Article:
Facing lawsuit, FDA reviews amalgam

By Salley Shannon

May 7, 2008 -- Should pregnant women and parents of small children be warned against amalgam restorations? Should dental assistants, or dentists themselves? After tussling with such questions periodically since 1980, the FDA is once again asking for public comments.

The 90-day comment period, which began April 28, 2008, and will end July 28, 2008, will focus on new labeling requirements that the agency first proposed in 2002.

Why solicit comments now after years of silence? No one at the FDA responded to requests for an interview on that question. In an e-mail to DrBicuspid.com, FDA spokesperson Peper Long wrote, "Based on this high number of comments as well as the discussion of the available medical literature at a 2006 Advisory Committee meeting, we decided to reopen the comment period for additional input from the public."

Many of the comments in 2006 -- which numbered more than 2,000 -- came from Consumers for Dental Choice, Moms Against Mercury, and other plaintiffs who filed suit in federal district court last December to halt the use of amalgam fillings. In mid-March, the groups offered to suspend legal action if the FDA took steps to further regulate dental amalgam.

The plaintiffs argue that the agency has been legally required to re-examine the classification of amalgam and has never done so, despite repeated promises that it was working on it to members of Congress and even to an Appeals Court judge last year. The plaintiffs also want the FDA to prepare an environmental assessment.

On May 7, Charles G. Brown, attorney for Consumers for Dental Choice, said he had filed for an injunction against the use of amalgam until the FDA regulates the substance. He said a hearing is scheduled May 16 in the U.S. District Court for the District of Columbia at 2 p.m.

Freya Koss, an amalgam critic who has testified before FDA advisory groups and Congress, called the new 90-day comment period "just another stalling tactic" that she predicted "will come back to bite them."

ADA spokespersons also declined to be interviewed on the topic. "The ADA welcomes additional review of scientific studies on the safety of dental amalgam fillings," spokesperson Lydia Hall wrote in an e-mail.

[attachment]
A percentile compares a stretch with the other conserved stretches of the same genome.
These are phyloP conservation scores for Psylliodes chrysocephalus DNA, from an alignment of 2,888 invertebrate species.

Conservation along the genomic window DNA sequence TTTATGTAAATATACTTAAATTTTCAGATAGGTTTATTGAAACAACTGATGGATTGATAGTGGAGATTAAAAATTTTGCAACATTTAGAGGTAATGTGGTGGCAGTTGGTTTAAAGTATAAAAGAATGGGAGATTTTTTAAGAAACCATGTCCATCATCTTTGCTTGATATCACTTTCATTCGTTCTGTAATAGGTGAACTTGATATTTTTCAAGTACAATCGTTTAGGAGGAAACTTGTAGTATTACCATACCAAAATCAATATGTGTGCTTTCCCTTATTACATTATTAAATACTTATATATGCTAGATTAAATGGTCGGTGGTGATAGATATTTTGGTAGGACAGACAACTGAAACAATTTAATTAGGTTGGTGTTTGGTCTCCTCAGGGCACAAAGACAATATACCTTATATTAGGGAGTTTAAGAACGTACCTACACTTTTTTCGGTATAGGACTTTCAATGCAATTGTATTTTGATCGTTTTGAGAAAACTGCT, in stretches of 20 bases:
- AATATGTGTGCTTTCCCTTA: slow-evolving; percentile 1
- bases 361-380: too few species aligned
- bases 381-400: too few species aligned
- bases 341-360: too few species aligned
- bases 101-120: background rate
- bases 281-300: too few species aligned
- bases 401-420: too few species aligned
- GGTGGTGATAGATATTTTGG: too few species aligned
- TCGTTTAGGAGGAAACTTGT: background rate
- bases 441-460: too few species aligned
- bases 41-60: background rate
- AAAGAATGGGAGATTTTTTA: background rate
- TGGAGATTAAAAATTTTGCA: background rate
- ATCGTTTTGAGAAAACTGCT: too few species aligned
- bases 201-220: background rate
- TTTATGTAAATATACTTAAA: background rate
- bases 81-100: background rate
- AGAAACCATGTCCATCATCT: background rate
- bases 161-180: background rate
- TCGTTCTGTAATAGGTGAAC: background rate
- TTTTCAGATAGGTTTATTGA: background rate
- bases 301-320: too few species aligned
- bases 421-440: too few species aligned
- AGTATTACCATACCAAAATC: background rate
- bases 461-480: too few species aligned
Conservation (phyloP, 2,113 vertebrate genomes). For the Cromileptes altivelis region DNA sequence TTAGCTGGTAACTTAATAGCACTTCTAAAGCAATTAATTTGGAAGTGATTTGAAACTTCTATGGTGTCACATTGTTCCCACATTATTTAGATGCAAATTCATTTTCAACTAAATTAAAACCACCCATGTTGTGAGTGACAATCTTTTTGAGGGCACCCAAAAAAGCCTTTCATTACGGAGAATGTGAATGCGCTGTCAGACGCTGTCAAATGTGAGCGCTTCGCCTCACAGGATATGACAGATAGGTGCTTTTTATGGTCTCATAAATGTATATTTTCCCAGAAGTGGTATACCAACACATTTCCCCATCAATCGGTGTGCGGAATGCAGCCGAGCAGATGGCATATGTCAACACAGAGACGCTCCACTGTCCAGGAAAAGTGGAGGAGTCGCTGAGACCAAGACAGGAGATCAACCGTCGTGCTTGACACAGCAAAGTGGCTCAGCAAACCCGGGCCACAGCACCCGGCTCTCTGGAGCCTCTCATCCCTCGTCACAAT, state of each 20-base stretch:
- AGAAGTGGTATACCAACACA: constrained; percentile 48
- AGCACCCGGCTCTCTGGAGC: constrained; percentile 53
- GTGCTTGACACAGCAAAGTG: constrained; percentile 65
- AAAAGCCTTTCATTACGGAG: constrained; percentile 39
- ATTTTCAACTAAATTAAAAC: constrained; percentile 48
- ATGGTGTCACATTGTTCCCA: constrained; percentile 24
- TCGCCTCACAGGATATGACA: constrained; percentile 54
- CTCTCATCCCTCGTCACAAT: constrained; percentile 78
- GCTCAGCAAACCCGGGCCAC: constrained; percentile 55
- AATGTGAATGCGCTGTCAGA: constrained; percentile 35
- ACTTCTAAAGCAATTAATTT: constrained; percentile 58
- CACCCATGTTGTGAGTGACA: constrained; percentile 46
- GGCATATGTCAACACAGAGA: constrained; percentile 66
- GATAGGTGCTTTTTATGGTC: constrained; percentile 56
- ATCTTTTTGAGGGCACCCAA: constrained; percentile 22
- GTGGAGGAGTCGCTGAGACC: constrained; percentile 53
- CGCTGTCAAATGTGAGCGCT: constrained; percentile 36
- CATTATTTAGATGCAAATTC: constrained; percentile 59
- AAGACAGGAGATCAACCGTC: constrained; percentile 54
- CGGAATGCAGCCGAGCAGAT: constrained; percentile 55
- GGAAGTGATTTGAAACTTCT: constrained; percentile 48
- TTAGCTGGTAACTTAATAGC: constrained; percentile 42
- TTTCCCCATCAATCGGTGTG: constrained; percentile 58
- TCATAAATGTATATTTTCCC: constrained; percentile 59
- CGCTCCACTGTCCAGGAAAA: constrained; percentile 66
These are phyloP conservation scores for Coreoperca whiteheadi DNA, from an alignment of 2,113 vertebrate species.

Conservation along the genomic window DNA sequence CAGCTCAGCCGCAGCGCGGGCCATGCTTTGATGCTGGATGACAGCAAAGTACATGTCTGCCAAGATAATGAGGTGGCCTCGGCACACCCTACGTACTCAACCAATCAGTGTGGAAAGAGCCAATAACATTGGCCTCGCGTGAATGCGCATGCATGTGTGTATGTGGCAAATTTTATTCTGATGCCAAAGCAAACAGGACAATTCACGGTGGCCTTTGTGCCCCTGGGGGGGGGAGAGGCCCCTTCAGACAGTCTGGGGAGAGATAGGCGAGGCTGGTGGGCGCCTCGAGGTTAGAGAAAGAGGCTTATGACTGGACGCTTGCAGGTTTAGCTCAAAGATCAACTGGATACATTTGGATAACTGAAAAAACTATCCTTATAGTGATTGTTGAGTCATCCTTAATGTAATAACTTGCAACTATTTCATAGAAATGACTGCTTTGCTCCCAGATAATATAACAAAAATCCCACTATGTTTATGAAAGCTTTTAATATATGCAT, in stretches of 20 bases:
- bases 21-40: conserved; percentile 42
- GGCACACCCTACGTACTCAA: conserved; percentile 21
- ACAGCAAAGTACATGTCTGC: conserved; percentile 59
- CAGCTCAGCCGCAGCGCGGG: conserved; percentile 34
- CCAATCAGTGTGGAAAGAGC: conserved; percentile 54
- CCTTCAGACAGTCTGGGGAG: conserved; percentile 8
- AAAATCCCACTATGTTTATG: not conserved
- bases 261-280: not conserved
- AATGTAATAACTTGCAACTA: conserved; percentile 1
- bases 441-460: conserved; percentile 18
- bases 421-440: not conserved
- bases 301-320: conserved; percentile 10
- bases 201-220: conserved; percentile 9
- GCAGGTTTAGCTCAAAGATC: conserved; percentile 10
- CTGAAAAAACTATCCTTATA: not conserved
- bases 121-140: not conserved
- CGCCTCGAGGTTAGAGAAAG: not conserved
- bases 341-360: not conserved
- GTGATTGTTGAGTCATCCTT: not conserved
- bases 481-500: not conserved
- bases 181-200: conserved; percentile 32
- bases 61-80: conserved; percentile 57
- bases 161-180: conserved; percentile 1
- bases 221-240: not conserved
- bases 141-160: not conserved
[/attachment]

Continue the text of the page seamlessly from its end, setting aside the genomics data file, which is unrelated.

So what would the new regulations mean? At the moment, amalgam is in an FDA device category (Category I) that essentially means it is unregulated. The 2002 proposed rule would put amalgam in Category II, where it would get more scrutiny.

More specifically, the agency proposed that dental amalgam products list their exact ingredients on their labels. "By doing so," the FDA proposal states, "the clinician would be made aware of all materials he/she is placing in a patient's mouth, and would be able to avoid use of the product if the patient had known hypersensitivities to ingredients in amalgam products."

Now the FDA is asking whether labels should also warn against amalgam restorations in "in sensitive subpopulations composed of individuals who respond biologically at lower levels of exposure to mercury than the general population."

Who might be included in such subpopulations? The agency wants advice on that, as well: "If so, which subpopulations should be included (e.g., children under age 6, pregnant and lactating women, hypersensitive or immunocompromised individuals)?"

The agency has struggled for years to reach a definitive conclusion on such measures. In 2004, an FDA panel determined that there was no evidence of risk from dental amalgam -- even to pregnant women -- but a 2006 committee disagreed. An FDA Web site meant for consumers notes "the possibility that dental amalgam could pose health risks that are not yet scientifically known."

In answer to a question about whether pregnant women should get them, the FDA Web site says, "The recent advisory panel believed that there was not enough information to answer this question."

Some U.S. jurisdictions already require warnings that pregnant women and the parents of children be warned that amalgam contains mercury, which can cause birth defects.

In the meantime, pressure is mounting to restrict amalgam for environmental reasons. Late last year, before a hearing of the House Committee on Oversight and Government Reform, ADA representative Rod Mackert, D.M.D., Ph.D., told the committee that no law is needed to force dentists to put mercury-trapping devices in their wastewater systems because ADA is urging members to do it voluntarily. Dr. Mackert, a professor at the Medical College of Georgia in Augusta, said the ADA has added amalgam recycling to its "Best Practices" recommendations.

The ADA and state dental associations often find themselves attempting to fight off state and local regulations that would require dentists to recycle. According the Environmental Protection Agency (EPA), 12 states now spell out disposal guidelines for dental practices, and nine do for hospitals, which also use devices containing mercury. Norway, Sweden, Denmark, and Canada all have restricted amalgam use. What happens in the U.S. will depend -- at least in some measure -- on the next three months of comments.

Want to chime in? Find out how to submit comments to the FDA here.


Copyright © 2008 DrBicuspid.com
 

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